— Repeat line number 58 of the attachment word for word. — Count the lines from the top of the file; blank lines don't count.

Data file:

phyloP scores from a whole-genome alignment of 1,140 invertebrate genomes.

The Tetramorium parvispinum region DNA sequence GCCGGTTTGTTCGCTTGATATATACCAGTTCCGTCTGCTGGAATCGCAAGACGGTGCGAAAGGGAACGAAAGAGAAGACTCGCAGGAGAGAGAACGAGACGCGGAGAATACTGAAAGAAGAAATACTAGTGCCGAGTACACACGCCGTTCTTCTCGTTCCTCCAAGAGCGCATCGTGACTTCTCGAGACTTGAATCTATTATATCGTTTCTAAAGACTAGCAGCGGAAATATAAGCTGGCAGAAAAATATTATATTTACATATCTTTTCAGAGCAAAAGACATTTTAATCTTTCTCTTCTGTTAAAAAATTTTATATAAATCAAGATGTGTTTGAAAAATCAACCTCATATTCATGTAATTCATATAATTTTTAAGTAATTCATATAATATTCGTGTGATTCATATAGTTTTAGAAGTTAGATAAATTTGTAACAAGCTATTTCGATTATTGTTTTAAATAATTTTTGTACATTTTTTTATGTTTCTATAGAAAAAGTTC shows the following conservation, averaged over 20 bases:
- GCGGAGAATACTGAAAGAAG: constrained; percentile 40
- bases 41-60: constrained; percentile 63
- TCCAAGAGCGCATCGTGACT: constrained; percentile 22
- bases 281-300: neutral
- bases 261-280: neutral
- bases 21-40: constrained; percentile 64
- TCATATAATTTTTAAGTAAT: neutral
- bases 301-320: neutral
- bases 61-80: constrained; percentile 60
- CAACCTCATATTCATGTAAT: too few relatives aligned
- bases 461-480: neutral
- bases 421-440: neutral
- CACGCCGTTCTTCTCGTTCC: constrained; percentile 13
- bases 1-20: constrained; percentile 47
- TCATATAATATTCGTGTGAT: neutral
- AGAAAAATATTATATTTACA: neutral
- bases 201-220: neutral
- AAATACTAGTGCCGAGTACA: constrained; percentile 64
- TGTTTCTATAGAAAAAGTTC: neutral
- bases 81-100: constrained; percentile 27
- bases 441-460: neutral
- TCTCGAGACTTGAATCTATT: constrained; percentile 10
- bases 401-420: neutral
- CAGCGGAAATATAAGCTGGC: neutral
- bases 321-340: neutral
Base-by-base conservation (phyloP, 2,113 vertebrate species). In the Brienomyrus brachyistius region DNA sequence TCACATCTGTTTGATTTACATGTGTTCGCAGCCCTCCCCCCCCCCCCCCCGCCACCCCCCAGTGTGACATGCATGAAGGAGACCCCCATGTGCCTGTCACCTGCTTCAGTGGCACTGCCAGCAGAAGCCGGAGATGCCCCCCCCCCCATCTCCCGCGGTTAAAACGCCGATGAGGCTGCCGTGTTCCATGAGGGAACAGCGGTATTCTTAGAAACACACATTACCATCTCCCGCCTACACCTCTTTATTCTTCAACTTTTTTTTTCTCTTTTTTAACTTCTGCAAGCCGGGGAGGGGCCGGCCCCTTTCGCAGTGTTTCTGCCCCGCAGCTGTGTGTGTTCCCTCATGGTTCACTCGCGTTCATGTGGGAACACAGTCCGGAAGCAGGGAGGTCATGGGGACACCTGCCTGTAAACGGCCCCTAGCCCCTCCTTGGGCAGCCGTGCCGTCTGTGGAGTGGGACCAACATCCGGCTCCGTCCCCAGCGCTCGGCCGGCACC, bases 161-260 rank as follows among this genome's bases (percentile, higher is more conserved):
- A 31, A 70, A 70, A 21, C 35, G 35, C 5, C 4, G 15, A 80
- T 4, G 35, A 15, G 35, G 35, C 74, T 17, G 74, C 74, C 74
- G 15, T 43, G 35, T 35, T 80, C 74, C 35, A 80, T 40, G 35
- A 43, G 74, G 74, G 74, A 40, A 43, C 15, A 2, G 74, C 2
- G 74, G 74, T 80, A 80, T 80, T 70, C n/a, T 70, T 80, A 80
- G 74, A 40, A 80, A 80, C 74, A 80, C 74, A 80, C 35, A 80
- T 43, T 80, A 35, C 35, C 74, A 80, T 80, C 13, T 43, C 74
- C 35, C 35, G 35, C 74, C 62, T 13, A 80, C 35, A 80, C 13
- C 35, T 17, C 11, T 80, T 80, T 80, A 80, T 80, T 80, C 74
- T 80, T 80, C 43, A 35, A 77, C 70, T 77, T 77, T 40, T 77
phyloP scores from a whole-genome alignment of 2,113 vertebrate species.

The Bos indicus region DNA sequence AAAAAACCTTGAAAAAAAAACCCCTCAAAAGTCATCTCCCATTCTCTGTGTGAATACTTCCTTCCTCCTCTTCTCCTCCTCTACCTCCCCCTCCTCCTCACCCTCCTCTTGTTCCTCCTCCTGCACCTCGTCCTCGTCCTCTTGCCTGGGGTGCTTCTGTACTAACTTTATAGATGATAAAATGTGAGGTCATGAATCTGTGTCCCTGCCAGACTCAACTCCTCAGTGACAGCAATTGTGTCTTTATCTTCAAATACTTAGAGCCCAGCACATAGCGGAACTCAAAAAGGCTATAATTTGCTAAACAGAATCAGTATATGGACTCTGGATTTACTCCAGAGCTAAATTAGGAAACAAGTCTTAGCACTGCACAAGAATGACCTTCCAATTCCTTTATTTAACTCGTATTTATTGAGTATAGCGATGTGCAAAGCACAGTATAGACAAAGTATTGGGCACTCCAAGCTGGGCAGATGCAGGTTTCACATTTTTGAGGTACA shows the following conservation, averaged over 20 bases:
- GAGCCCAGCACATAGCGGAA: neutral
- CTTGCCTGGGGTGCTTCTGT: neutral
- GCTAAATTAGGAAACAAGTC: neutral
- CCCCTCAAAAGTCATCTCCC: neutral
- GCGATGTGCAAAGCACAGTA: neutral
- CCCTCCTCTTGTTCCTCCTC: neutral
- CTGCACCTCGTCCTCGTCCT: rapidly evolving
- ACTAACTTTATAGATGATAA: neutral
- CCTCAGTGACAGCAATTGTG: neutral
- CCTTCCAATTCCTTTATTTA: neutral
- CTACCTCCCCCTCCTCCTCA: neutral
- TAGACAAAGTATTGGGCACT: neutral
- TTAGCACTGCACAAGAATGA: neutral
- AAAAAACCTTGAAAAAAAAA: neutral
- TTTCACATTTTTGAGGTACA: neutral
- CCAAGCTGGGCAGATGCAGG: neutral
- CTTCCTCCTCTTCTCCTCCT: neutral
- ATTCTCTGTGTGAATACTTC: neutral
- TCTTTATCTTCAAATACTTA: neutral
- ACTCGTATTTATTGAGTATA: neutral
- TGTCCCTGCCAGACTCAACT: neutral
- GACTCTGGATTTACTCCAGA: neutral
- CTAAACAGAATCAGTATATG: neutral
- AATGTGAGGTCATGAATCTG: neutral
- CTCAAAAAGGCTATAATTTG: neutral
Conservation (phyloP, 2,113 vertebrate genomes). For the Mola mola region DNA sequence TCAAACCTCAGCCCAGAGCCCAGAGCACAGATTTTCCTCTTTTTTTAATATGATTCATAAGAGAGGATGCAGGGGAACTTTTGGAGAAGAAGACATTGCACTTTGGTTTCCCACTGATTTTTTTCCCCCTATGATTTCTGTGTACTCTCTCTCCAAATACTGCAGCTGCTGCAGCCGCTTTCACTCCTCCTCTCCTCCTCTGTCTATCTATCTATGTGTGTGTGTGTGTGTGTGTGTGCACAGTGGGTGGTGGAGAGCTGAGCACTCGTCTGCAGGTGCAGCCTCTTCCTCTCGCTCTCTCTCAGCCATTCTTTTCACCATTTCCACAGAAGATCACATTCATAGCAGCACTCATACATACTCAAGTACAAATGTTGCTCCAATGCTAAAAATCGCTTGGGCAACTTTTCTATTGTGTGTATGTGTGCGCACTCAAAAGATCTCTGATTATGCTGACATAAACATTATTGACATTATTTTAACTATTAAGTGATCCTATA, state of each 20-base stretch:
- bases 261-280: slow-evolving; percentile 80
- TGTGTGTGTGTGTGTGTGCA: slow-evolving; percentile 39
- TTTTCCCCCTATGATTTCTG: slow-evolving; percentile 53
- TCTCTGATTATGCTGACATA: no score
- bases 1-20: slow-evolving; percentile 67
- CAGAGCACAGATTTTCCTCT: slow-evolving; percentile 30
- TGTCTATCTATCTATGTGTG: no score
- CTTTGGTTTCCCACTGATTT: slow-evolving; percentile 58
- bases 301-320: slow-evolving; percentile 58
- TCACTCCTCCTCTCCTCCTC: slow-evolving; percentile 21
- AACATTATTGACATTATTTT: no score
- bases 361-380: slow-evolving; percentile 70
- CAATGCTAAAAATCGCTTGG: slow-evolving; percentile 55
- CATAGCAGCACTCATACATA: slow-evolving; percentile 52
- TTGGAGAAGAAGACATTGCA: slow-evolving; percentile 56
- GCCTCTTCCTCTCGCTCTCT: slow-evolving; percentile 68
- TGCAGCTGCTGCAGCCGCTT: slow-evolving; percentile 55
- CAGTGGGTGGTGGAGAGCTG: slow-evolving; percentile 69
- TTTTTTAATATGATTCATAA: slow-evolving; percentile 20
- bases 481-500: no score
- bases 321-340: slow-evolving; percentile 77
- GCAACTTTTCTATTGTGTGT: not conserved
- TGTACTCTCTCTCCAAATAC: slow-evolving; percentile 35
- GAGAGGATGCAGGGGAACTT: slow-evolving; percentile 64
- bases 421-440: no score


- ATTCTCTGTGTGAATACTTC: neutral